One of the Scrapbook items (subscribers-only) in the new issue of the Weekly Standard discusses the New York Times under the heading “Physician, shrink thyself.” I had meant to catch up with this story via the excellent Thomas Lifson post at The American Thinker yesterday, but I didn’t get around to it. Lifson’s post is referred to in the Scrapbook item. I’ve added links within the Scrapbook item and will let the Scrapbook do the talking:
Remember how, back on February 1, 2004, New York Times op-ed page editor David Shipley wrote a column describing the high standards he used to select the articles that appeared in his pages? “Our decisions about which essays to publish aren’t governed by a need for editorial variety alone,” Shipley wrote. “Among other things, we look for timeliness, ingenuity, strength of argument, freshness of opinion, clear writing and newsworthiness.”
And remember how, two days later, on February 3, 2004, Shipley published an essay by Erin Sullivan–the author of Saturn in Transit and The Astrology of Midlife and Aging–which used astrological tables to predict the outcome of the 2004 Democratic primaries? “If seeking the presidency is like reaching for the stars, then why not look to the stars–and the other heavenly bodies–for insights on the candidates,” Sullivan wrote. “John Kerry . . . is a Sagittarius with four Gemini planets in the public relationship sector of his birth chart. . . . Born with the rare Mars retrograde, he entered life with a rage–a deep, inner need to overcome (the Rev. Dr. Martin Luther King Jr. also had the Mars retrograde). . . . The long-term picture depicts him achieving his highest goals.” Oops.
When we read Sullivan’s essay last year–title: “The Stars Have Voted”–The Scrapbook chuckled softly to ourselves; how witty and sophisticated, we thought, that Shipley would make fun of his own pretentious “high standards” by publishing a piece of credulous pseudoscience not a week later!
But maybe it wasn’t a joke at all. Last Wednesday, May 11, the Times printed an op-ed by Belinda Board headlined “The Tipping Point.” Board is described as a “clinical psychologist based at the University of Surrey” who moonlights as “a consultant on organizational psychology,” and her article was just as laughable as Erin Sullivan’s–except it wasn’t preceded a few days earlier by a haughty note from the Times’s op-ed editor. There was nothing remotely ironic about it, in fact.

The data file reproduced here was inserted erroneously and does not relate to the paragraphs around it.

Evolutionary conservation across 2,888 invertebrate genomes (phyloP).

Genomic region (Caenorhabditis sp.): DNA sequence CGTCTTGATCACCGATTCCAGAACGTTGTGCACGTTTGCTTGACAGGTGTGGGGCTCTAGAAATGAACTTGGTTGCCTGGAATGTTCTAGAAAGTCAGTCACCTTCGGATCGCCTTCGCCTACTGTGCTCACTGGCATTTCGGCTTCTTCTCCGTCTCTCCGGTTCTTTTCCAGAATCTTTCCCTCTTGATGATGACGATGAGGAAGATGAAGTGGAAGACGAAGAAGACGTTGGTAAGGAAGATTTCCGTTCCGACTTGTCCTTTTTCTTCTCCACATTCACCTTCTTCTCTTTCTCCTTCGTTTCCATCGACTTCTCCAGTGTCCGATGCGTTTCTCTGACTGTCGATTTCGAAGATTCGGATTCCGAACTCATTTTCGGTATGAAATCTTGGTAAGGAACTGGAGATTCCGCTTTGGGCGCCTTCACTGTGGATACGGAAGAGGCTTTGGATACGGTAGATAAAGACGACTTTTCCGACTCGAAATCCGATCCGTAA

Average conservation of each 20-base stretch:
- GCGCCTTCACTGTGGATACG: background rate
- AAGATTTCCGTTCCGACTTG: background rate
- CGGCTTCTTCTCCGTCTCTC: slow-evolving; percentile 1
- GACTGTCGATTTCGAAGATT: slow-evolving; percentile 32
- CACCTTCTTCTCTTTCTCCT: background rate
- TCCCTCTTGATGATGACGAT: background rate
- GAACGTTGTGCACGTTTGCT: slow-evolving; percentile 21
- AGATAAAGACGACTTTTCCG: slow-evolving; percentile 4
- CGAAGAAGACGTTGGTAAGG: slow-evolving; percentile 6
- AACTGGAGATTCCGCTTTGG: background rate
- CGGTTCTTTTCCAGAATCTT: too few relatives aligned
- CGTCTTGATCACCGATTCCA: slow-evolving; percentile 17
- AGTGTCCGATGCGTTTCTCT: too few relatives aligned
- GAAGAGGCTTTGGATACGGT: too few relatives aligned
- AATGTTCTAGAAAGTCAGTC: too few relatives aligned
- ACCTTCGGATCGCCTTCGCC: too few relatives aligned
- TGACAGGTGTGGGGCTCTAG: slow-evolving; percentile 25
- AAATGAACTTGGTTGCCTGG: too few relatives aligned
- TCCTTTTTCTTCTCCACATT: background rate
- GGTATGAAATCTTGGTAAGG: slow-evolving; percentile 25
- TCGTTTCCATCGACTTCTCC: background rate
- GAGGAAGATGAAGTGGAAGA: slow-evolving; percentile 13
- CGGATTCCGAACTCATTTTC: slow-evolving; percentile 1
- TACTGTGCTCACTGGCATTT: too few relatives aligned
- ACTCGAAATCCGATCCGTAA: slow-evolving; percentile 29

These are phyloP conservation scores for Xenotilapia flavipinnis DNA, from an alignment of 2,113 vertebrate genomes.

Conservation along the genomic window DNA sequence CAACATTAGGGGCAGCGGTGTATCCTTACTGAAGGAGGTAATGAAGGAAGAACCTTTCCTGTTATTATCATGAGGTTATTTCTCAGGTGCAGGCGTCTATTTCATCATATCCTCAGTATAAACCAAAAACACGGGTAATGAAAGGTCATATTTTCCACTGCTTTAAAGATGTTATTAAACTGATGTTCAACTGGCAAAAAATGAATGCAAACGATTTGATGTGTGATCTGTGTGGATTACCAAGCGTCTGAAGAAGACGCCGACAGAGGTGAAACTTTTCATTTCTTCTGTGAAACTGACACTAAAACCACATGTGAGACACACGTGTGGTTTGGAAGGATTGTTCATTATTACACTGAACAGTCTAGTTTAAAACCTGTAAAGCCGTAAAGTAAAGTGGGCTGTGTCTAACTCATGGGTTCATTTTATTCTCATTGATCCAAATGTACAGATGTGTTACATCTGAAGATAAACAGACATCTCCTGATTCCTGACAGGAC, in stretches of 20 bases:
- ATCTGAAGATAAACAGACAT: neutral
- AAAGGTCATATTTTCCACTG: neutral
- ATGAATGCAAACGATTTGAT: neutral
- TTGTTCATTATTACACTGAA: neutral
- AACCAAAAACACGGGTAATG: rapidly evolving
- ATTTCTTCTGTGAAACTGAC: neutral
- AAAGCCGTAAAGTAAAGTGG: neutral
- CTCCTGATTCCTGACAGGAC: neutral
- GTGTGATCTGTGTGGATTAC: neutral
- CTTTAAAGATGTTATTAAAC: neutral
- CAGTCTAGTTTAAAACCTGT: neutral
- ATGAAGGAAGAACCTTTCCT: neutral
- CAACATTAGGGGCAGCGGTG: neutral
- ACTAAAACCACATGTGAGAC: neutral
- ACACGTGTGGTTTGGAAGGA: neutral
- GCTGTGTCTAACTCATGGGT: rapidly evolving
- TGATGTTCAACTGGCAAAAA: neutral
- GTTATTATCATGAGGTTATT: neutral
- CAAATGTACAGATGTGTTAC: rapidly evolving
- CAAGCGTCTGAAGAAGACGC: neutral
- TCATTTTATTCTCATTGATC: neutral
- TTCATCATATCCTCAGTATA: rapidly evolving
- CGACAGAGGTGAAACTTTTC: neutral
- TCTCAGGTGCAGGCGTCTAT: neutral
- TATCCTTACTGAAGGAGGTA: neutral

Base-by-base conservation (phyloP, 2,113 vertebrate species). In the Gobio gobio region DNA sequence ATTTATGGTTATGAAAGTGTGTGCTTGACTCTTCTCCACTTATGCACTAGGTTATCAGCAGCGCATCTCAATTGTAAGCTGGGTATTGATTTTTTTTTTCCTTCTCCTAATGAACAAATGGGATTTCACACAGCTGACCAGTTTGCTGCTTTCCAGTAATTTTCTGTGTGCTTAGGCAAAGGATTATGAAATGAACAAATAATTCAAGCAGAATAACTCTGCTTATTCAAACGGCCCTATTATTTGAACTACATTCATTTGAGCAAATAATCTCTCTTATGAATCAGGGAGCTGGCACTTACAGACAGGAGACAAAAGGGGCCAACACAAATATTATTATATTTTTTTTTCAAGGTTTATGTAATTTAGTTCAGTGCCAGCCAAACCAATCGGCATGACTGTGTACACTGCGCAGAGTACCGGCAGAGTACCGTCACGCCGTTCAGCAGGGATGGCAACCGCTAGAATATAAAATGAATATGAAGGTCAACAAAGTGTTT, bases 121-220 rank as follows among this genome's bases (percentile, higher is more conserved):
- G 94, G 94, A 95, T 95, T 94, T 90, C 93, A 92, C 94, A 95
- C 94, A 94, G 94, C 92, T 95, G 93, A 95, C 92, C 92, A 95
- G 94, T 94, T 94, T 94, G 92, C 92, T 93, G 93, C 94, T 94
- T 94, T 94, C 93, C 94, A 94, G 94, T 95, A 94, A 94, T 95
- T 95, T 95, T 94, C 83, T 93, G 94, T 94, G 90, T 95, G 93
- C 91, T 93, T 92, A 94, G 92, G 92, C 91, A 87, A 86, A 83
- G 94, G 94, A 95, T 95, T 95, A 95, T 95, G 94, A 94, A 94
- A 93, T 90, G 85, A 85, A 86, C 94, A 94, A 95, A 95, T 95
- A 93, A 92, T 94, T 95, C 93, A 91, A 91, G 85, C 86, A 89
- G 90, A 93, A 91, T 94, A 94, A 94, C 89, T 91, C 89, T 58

Board’s point, best we can make of it, is that Undersecretary of State John Bolton, the president’s distinguished if embattled nominee to be U.S. ambassador to the United Nations, is a psychopath…not that there’s anything wrong with that. Writes Board: The “characteristics of personality disorders can be found throughout society and are not just concentrated in psychiatric or prison hospitals.” Case in point: John Bolton, who “has been described as dogmatic, abusive to his subordinates and a bully.” Yet the president continues to support him. Why? “Sometimes the characteristics that make someone successful in business or government can render them unpleasant personally. What’s more astonishing is that those characteristics when exaggerated are the same ones often found in criminals.” Board’s conclusion: Successful executives like Bolton “share personality characteristics with psychopaths.”
Her advice to Congress: Weigh carefully Bolton’s combination of “extreme characteristics,” contrasting the “characteristics that have propelled” him “to prominence” against those that “can cause untold human wreckage.”
Incidentally, Thomas Lifson subsequently pointed out at AmericanThinker that Board is identified by the University of Surrey as a Ph.D. candidate. As he points out, “the ‘research’ on which she based her op-ed was done in 2001, four years ago. We have to wonder what her status was at the time. An undergraduate?”
Our advice to the New York Times: Go back to running horoscopes.
Footnote: Linked above is the February 3, 2004 Times op-ed column by Sullivan found at her Erin Sullivan Web site. At her site Sullivan writes that she was invited by the Times op-ed editor “to write a brief synopsis on all seven of the Democratic candidates.”